Latest portal MI shows monthly increases in claims volumes but mixed longer term trends
Claims Portal released its data for the month of March late yesterday afternoon and it presents another opportunity to review claims handling trends in the context of low value injury claims entering the portal process.
The new data shows there was a decreasing number of new RTA claims in March when compared to February, but the longer term picture is more complex. On a 12 month cumulative analysis the RTA new claims trend continues to be downwards, but if at the end of 2015/16 we compare volumes with the preceding year the trend points to a marginal increase, as the recently released CRU data did.
In terms of the casualty portals, there were monthly increases in March into both the EL and PL portals (while in the EL disease portal new volumes fell significantly), but the 12 month cumulative trends have now pointed downwards for a number of months in all casualty portals.
New RTA claims month by month
In March there were 71,298 new claims, a fall of 1.6% over the level seen in February. And if we compare with the relatively stable level of new claims seen over the September to November period last year when the average volume was around 74,000 per month, last month’s level was 3.4% lower than that.
New RTA claims 12 month cumulative
Looking back on this basis in order to identify longer term trends we see the picture available from the next graph. On this form of measurement there have now been falls in 6 of the last 7 months. This time round, the decrease is from 868,342 to 858,650 or nearly 10k (1.1%).
The pre-LASPO peak in April 2013 saw this 12 month cumulative figure at a peak of 883,242. The current level is now 2.8% below that peak.
Last month we commented that a larger drop than had been seen in previous months should be expected this month. The pointer to this was that the March 2016 number of new claims was always going to be rather less than in March 2015 when claimant lawyers were busy submitting CNFs to the portal in advance of stage 2 of the MedCo reforms which were implemented for new claims submitted after 5 April 2015.
We await the April data next month to identify where this trend will go next. We expect a more stable picture to be seen then as far as the 12 month trend is concerned because of a stabilisation of the position seen a year ago which will form part of the comparison.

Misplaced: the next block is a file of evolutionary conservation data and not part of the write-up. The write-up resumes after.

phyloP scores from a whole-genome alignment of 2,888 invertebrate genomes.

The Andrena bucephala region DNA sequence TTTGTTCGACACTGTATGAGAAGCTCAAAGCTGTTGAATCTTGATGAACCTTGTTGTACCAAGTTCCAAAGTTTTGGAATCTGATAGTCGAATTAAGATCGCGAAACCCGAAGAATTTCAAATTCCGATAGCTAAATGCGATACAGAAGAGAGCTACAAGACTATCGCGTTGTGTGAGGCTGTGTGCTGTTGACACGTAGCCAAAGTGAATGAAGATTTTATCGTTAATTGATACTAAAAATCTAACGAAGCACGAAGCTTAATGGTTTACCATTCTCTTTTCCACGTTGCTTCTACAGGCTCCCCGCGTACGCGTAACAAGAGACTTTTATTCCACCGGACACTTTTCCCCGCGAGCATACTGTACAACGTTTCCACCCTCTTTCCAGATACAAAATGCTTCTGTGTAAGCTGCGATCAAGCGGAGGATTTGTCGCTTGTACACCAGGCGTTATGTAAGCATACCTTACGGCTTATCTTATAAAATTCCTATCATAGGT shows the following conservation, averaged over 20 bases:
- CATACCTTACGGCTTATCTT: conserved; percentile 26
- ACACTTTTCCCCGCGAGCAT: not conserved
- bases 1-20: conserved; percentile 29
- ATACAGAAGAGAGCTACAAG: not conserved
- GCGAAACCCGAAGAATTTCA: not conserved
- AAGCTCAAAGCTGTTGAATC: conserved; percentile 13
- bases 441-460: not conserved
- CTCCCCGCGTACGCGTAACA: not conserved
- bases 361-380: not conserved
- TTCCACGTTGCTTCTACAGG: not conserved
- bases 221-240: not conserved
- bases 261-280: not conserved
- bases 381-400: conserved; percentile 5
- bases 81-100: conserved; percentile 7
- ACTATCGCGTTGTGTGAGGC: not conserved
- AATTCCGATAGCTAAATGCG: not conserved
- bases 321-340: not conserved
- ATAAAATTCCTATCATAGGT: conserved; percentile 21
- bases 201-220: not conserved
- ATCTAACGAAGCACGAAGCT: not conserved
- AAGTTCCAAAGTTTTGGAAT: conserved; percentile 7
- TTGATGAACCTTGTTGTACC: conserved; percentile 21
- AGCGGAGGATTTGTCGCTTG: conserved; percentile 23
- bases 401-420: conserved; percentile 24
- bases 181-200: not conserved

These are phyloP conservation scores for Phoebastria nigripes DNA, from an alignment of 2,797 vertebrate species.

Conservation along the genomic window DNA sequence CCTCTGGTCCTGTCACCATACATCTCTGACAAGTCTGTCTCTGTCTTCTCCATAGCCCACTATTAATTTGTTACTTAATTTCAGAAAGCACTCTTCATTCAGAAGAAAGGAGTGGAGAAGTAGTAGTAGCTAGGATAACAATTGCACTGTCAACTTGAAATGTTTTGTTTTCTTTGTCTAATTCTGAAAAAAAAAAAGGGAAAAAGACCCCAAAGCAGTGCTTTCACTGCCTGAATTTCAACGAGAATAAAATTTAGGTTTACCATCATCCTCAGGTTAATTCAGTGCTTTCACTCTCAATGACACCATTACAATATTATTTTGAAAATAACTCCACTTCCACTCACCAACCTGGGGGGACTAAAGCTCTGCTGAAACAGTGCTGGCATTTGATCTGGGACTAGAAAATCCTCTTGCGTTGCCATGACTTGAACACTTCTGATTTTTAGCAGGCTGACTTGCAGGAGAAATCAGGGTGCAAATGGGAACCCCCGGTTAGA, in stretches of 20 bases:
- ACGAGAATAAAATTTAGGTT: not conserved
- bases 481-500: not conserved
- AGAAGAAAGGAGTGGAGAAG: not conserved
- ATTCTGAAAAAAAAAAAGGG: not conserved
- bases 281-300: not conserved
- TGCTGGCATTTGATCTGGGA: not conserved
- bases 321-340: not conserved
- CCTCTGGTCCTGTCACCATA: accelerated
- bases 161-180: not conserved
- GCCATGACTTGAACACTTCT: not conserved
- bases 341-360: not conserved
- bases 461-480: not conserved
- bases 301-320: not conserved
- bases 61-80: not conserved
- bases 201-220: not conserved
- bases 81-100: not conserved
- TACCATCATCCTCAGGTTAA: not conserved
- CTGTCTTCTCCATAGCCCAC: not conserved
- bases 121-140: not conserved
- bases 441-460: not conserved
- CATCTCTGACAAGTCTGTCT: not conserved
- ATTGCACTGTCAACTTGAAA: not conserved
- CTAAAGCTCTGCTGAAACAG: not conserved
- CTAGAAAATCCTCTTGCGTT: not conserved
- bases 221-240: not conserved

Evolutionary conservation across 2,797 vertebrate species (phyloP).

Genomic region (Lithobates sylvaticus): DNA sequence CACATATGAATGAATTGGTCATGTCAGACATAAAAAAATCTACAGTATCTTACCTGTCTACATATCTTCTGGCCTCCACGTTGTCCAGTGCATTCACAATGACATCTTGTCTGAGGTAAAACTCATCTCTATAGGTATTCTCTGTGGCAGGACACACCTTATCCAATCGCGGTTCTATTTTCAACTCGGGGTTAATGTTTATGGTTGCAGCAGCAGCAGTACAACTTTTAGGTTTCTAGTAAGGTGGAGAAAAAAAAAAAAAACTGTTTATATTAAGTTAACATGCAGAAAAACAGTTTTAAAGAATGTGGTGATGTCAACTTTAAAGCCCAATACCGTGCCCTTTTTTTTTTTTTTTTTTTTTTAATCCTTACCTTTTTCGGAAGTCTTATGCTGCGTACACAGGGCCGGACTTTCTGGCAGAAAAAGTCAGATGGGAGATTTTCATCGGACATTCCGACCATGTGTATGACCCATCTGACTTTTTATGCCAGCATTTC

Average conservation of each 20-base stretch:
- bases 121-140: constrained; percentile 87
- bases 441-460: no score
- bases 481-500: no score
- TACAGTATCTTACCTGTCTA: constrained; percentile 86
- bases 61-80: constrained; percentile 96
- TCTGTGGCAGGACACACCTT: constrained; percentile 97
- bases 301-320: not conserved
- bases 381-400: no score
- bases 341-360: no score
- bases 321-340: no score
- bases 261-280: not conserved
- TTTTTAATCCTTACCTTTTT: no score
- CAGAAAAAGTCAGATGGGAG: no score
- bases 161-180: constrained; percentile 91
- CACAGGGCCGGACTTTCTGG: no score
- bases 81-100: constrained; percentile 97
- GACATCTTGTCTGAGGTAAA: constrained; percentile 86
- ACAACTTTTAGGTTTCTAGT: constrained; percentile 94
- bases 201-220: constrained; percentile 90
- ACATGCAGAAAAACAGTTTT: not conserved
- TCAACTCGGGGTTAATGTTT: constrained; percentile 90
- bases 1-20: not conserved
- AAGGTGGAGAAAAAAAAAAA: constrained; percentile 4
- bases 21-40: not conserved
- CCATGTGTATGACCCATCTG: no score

Comparison with other data
We saw the release by the DWP of the annual CRU new claims data for the 12 months up to the end of March 2016 earlier this month.
At the time the final portal new claims data was awaited for March and we needed to estimate that figure. Now that we have that data we can update the graph setting out the number of new claims into the portal against other sources of information and do so here:
The green line for the portal data is in fact showing a small upturn, as is the brown line representing the CRU data.
In the 12 months to the end of March 2016 there were 858,650 new claims entering the RTA portal, as opposed to 856,261 the preceding 12 months. That is, the portal data shows a 0.3% increase if we take a year on year comparison.
And we saw when we looked at the CRU data earlier this month that too showed a small increase on a year on year comparison. The number of new RTA claims notified to CRU over the same period increased by 1.2% from 761,878 to 770,791.
Some confidence can therefore be taken from the similar results on this form of measurement each showing small increases. What cannot sensibly be done though is to compare a figure taken from one source with one which emerges from another. The difference between the portal data and the CRU data for 15/16 is that the portal figure is 88k higher, similar to the 90k we had anticipated.
The reasons for the difference and why more RTA claims enter the portal than are reported to CRU will be various even if we need to call on educated guesswork to work them out. As we have seen before, they are likely to include portal claims being duplicated, and claims which are submitted at stage 1 but do not advance (including £400 club claims) but which are not reported to CRU.
New casualty claims month by month
Both the EL and PL portals show increasing volumes of new claims last month, in fact their third consecutive monthly rises. However, the position is in fact mixed as in both cases the extent of the increase was the smallest seen between February and March since these portals opened.